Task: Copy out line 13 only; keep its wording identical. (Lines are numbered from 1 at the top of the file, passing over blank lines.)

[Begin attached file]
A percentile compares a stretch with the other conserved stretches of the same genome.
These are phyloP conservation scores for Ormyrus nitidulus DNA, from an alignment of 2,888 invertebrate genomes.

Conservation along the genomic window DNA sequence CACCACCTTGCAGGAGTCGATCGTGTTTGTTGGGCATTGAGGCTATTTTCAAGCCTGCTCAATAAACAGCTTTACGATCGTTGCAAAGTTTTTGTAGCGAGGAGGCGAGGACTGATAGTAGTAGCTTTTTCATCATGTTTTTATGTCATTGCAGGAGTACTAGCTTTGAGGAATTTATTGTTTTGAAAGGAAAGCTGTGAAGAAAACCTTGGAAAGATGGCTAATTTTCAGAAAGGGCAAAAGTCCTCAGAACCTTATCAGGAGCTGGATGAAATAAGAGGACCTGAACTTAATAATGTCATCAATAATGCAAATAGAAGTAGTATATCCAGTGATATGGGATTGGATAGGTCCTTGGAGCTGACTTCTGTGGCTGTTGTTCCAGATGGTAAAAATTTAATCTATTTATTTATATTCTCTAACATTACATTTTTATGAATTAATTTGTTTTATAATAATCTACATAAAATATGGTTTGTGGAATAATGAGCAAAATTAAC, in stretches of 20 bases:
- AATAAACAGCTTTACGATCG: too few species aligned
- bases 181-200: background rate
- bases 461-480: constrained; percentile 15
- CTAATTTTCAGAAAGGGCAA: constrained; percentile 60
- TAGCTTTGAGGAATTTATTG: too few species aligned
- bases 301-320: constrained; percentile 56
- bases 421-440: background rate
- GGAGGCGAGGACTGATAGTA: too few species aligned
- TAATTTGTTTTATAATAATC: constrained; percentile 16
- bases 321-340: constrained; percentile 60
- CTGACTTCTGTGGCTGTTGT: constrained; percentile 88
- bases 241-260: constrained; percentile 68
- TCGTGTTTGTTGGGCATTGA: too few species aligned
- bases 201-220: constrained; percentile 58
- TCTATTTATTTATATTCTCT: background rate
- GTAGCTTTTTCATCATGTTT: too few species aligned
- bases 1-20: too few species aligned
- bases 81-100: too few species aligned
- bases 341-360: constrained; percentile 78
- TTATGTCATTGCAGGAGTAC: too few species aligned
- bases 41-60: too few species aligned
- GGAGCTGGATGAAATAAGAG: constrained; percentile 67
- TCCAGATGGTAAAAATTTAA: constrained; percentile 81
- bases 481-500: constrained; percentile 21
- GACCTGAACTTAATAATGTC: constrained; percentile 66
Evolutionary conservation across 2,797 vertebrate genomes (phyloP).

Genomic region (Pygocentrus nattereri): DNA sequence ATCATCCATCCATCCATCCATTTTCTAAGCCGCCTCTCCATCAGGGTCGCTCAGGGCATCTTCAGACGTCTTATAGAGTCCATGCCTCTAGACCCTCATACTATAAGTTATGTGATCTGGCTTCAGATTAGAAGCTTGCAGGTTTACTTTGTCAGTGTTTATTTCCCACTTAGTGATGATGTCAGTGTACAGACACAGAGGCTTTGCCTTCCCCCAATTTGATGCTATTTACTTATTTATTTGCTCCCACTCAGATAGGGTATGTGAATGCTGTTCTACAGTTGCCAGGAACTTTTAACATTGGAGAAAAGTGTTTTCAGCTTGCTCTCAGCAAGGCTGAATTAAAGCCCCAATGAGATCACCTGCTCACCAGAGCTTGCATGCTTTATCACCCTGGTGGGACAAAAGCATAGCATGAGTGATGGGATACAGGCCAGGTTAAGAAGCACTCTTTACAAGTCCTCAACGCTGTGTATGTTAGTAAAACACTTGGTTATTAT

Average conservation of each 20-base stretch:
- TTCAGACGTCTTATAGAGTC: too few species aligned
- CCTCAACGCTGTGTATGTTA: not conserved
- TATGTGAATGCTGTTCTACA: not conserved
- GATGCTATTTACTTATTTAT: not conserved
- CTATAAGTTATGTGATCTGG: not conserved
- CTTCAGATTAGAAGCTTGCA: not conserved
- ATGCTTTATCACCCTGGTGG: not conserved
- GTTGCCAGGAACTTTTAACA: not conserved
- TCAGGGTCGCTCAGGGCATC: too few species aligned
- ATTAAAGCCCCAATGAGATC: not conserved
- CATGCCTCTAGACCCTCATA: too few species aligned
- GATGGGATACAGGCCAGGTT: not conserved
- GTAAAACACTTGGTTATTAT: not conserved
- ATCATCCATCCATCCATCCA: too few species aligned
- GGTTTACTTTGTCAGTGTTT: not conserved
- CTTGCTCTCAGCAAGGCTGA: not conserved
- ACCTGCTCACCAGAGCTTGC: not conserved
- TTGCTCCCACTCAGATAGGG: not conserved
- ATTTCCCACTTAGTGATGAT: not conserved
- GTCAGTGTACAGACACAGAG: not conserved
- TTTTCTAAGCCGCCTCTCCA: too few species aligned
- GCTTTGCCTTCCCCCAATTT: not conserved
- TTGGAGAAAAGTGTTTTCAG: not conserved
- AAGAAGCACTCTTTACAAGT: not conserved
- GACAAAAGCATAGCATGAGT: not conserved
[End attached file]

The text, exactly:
- bases 321-340: constrained; percentile 60